Stars: Anton Yelchin, Colin Farrell, David Tennant, Toni Collette, Imogen Poots, Christopher Mintz-Plasse
Writer: Screenplay by Marti Noxon Based on the story and film FRIGHT NIGHT by Tom Holland
Director: Craig Gillespie
Distributor: Touchstone Pictures & Dreamworks Pictures
Release Date: August 19, 2011
I was too young to see the original FRIGHT NIGHT in theatres when it was released. I saw it like a lot of children of the 80’s, on VHS. I liked the original flick and thought it was fun and I had always loved Roddy McDowell, but I didn’t have any kind of deep attachment to the film. More often than not, when I see that a film is being remade, I switch off. A lot of classic films have no need to be re-made, and usually the new version pales in comparison to the original. Now, having said that, the new version of FRIGHT NIGHT is a really well-done and clever update that is worth seeing even if you are a die-hard fan of the original.
As with any re-make there are going to be differences, in the new movie Charlie Brewster (Anton Yelchin) is actually one of the popular kids and kind of an ass for the first part of the movie. He isn’t the lovable doof that he was in the original, staying up late to watch horror movies.
Jerry (Colin Farrell) who moves in next door works construction on the Las Vegas Strip at night and is pretty damn smoking hot. He’s not the nice guy next door that he was in the original, he’s more of a sexy bad boy, and you more than a little see the appeal to being his next meal.
Peter Vincent (David Tennant) is probably the most transformed character in the new version, and by far the most brilliant. Vincent is a Vegas Strip illusionist (ala Criss Angel) who’s show “Fright Night” is about vampire slaying. Vincent likes his drink, his women, and to swear like a sailor, but he is quite possibly the BEST character in the movie.
The script is really well done by former BUFFY THE VAMPIRE SLAYER scribe Marti Noxon, and there’s a lot of thought that goes into explaining how a vampire would go about living amongst humans in a city like Las Vegas in the middle of a desert. There are plenty of jokes, though the film is not nearly as funny or campy as the original version. Noxon has made Jerry the vampire more of a shark on land, and despite some awkward dialogue in places, he is incredibly threatening. Taking that a step further are the visual effects and make-ups for the film done by the ever exceptional KNB Effects. The vampire looks for the film range from subtle to grotesque and all of them work really effectively. One of the best scenes involves Jerry flopping on the highway like a wounded animal and the entire thing is done in silhouette, which makes it even that much more disturbing.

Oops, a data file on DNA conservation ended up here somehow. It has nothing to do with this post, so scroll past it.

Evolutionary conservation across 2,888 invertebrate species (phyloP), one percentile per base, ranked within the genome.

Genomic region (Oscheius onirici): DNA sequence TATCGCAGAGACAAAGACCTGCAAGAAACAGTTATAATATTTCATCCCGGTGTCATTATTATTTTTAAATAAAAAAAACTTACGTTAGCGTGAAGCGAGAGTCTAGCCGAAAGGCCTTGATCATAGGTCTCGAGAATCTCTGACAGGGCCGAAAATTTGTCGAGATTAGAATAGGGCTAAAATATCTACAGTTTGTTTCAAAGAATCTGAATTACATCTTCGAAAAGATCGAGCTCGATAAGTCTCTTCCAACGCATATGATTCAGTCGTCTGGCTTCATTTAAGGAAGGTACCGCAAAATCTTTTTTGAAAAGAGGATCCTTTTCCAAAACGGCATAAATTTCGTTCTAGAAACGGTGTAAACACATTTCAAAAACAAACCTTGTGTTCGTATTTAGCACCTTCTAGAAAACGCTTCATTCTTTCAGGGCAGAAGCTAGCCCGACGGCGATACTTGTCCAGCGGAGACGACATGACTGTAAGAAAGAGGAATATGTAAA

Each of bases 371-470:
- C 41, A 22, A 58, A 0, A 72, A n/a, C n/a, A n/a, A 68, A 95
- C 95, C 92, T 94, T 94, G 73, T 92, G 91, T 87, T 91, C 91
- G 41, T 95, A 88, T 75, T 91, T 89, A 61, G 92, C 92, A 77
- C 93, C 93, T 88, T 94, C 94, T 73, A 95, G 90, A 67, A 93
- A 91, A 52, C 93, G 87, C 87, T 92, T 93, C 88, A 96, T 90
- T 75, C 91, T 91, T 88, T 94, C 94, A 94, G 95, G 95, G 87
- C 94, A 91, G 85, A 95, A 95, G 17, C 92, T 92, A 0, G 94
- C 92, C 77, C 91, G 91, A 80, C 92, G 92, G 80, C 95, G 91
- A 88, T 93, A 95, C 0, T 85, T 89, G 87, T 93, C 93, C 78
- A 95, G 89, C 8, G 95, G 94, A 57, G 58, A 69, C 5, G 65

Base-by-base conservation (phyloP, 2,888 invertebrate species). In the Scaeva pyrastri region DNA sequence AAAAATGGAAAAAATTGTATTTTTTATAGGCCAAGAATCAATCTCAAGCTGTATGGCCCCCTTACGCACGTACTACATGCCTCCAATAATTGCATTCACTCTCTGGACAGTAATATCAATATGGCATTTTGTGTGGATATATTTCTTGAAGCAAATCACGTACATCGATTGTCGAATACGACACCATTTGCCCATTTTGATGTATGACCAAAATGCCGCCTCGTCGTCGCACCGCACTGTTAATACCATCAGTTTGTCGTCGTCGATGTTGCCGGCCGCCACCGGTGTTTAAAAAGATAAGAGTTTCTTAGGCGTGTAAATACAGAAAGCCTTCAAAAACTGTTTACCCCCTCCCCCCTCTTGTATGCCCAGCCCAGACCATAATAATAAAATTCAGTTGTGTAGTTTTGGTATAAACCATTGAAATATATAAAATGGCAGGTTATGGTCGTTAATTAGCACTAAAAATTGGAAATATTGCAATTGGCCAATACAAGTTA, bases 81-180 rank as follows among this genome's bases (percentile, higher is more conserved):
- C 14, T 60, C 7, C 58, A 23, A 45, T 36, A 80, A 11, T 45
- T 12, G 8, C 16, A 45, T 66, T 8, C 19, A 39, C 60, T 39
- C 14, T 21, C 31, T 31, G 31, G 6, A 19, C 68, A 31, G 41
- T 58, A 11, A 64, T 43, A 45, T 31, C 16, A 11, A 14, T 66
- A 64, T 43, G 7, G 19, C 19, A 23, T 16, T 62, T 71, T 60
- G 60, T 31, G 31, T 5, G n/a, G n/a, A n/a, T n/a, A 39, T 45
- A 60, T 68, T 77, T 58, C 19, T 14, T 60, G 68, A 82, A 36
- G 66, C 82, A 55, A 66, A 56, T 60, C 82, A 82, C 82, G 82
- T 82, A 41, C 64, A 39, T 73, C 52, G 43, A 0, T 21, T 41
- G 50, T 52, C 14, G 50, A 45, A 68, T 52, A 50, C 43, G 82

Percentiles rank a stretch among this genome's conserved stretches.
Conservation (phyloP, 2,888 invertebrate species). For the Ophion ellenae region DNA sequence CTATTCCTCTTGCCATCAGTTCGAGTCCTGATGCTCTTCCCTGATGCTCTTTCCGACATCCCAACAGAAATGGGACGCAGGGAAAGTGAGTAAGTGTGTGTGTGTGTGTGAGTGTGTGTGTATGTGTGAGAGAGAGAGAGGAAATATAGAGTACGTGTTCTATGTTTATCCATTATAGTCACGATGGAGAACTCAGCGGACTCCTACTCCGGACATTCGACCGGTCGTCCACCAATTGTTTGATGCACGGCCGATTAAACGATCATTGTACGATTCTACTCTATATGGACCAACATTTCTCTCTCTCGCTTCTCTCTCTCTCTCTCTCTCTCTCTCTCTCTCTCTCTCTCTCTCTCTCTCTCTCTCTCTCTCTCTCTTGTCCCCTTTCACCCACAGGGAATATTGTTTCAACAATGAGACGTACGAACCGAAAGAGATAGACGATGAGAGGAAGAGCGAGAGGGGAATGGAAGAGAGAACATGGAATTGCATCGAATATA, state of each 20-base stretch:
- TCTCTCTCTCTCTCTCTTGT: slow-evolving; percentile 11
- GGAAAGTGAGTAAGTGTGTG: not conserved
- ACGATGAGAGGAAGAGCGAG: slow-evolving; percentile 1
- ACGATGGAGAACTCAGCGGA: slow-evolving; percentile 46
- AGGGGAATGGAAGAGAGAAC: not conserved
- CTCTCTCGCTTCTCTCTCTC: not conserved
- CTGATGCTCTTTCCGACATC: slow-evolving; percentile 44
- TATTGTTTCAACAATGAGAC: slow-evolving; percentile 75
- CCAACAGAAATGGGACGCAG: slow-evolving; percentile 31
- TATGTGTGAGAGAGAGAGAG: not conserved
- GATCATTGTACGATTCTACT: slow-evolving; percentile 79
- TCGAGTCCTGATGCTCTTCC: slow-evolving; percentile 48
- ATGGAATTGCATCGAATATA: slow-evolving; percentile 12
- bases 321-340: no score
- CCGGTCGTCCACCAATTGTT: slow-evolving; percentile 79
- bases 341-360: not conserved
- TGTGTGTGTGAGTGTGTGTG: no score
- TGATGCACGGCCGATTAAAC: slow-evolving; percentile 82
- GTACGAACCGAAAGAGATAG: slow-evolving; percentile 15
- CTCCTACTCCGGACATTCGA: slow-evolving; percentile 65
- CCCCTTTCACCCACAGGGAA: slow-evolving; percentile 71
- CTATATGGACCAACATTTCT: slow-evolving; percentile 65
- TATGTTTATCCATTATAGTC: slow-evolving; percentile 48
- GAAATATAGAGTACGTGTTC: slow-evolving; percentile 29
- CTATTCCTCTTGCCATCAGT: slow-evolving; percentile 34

This film is more along the lines of people knowing Jerry is a vampire and they do their best to escape from him, and try to kill him (not always in that order). The original left Charlie as a boy who cried wolf trying to convince everyone that he wasn’t crazy and that his neighbor was a vampire. There is far less of that in this movie, and that character is more akin to the new version of Ed (Christopher Mintz-Plasse).
The 3-D sequences are quite spectacularly gory, and the audience will more than likely find itself turning away from the flying splatter from time to time. There are not many jump scares in the film, and instead it seems to rely on a sense of building dread and fight or flight.
David Tennant is the stand out character of the whole movie as mentioned above. He spends a large portion of the time in leather pants, wandering drunkenly through scenes dispensing knowledge and cursing (mostly at the beautiful women around him). Seeing the former DOCTOR WHO actor as this character is really just a giggle inducing joy for anyone who spent five years watching him on the BBC series. He steals every scene he is in, and he definitely has to come back in some form or another if they do a FRIGHT NIGHT 2!
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Article: Review: FRIGHT NIGHT 2011 movie review